JOPLIN, Mo. -- A Colorado man became the first consumer diagnosed with a rare lung disease to prevail in a major lawsuit against a maker of microwave popcorn.
The $7.3 million verdict came against the corporate owners of a popcorn plant in Jasper, Mo., and two grocery chains.
Wayne Watson, 59, of Centennial, Colo., won the verdict against Gilster-Mary Lee Corp. and The Kroger Co. and its subsidiaries.
Ken McClain, the plaintiff’s attorney, said his client was diagnosed with bronchiolitis obliterans in 2007. He argued at trial that Watson contracted the disease through exposure to chemicals associated with artificial butter flavoring in microwave popcorn.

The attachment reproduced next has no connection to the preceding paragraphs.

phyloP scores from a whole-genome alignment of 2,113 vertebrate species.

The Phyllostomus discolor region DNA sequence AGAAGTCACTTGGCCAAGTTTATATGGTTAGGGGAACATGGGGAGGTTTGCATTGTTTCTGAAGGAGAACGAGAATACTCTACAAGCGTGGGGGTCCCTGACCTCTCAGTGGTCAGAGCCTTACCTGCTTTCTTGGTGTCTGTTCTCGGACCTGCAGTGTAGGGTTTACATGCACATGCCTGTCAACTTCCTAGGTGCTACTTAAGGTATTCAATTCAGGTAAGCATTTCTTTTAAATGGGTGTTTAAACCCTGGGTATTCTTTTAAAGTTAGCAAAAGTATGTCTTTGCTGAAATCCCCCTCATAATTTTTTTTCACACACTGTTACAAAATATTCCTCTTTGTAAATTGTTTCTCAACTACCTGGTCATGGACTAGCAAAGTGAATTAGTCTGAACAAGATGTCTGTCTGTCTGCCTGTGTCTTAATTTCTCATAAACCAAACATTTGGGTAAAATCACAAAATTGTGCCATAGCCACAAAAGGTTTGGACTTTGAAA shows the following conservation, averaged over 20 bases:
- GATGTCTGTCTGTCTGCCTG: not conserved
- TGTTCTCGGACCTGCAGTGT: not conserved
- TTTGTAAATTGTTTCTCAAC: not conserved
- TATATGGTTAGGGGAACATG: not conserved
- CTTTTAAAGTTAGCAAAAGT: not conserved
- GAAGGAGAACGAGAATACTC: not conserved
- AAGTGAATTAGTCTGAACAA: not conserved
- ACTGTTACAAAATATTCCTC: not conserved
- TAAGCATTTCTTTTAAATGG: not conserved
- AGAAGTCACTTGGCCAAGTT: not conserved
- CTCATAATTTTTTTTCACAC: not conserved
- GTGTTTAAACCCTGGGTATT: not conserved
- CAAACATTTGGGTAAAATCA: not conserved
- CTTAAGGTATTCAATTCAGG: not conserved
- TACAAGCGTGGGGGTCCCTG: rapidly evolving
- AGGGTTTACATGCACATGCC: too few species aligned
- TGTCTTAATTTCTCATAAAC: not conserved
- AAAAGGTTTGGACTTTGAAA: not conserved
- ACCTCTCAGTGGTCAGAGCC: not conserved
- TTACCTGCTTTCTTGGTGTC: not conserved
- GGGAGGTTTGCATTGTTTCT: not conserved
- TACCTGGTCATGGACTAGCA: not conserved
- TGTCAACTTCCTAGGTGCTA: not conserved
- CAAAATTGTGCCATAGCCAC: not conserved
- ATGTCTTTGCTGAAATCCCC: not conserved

“He ate two to three bags a day, one in the morning, one in the evening, and sometimes, if his wife was there, he would pop one in for her,” McClain said.
McClain said the primary moment of exposure for his client came when he would open the bags after popping them in the microwave.
The attorney said the brands that his client preferred to buy, Kroger Movie Theater Butter and First Choice Extra Butter, were made at the Jasper (Mo.) Popcorn Co. plant.
The disease was first recognized in workers at the plant owned by Gilster-Mary Lee. The National Institute of Occupational Safety and Health subsequently confirmed its cause to be exposure to the chemical diacetyl contained in butter flavoring.
The lung disease is potentially fatal and can lead to the necessity of lung transplants in sufferers.
Workers with the disease began suing the manufacturers of the butter flavoring about nine years ago and have won verdicts in several states.
Details for this story were provided by The Joplin (Mo.) Globe.